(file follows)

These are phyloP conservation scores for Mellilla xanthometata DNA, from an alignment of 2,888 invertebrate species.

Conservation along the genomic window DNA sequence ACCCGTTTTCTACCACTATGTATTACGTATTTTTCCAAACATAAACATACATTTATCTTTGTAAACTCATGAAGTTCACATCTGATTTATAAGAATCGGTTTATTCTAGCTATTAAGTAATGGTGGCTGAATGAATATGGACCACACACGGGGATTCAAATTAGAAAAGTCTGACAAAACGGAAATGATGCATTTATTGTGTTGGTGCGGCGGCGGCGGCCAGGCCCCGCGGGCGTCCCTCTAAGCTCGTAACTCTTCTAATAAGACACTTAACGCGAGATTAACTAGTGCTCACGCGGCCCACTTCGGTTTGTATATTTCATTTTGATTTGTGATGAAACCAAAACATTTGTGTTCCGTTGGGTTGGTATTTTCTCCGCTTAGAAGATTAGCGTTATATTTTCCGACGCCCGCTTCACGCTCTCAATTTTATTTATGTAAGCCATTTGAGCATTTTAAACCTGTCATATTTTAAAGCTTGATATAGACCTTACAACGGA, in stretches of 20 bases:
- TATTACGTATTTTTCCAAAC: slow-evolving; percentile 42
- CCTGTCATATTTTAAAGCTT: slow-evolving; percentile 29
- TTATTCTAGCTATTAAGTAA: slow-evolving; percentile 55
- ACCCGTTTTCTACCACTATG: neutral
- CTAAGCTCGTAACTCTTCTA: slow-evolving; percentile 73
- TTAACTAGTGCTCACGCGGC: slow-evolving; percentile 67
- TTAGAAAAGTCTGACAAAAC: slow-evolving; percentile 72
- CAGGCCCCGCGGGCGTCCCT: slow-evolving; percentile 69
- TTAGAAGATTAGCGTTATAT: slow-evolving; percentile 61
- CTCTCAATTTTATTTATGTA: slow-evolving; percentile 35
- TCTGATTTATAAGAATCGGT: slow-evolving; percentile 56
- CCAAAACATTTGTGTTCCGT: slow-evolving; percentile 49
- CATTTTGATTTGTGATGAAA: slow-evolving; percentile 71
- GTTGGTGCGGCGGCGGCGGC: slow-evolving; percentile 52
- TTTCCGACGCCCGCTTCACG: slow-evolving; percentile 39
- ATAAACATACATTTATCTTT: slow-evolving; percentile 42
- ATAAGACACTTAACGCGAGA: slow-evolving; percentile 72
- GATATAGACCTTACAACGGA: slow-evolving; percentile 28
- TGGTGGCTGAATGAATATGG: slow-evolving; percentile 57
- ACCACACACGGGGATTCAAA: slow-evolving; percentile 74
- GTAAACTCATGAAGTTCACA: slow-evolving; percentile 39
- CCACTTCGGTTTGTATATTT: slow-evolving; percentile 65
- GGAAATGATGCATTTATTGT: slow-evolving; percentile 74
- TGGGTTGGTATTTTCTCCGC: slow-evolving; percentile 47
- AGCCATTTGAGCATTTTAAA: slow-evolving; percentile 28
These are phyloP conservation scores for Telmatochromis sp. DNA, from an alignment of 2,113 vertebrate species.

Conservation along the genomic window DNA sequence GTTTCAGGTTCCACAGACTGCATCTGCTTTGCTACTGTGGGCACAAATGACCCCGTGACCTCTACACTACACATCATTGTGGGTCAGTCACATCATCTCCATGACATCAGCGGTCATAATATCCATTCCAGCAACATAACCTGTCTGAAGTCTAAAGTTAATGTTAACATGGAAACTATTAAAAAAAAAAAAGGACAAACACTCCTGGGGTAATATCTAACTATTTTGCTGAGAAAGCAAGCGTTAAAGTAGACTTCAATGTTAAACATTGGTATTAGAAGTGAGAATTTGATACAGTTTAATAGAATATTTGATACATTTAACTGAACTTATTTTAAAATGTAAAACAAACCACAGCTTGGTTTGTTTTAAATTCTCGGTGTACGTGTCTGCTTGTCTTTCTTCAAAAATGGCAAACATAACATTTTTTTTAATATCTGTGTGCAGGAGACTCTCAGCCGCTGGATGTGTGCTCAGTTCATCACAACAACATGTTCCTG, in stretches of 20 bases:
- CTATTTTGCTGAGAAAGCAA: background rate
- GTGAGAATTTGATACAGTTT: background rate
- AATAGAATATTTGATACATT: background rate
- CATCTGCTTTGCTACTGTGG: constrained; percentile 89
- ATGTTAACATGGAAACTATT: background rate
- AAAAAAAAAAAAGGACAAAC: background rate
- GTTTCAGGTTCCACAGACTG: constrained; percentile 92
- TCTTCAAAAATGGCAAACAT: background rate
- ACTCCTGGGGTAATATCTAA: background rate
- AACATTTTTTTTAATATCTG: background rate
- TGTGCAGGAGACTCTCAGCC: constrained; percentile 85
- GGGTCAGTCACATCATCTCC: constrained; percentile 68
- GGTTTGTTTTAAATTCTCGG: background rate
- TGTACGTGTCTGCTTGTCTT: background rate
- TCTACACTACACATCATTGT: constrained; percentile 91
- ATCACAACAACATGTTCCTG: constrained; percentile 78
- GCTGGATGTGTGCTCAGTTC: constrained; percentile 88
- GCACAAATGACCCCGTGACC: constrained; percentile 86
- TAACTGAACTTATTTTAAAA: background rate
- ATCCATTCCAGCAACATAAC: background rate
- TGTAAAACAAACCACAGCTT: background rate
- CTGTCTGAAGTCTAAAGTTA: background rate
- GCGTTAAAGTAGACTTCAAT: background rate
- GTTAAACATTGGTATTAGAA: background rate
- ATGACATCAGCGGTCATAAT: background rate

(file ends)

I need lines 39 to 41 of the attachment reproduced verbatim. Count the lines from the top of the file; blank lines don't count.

- AACATTTTTTTTAATATCTG: background rate
- TGTGCAGGAGACTCTCAGCC: constrained; percentile 85
- GGGTCAGTCACATCATCTCC: constrained; percentile 68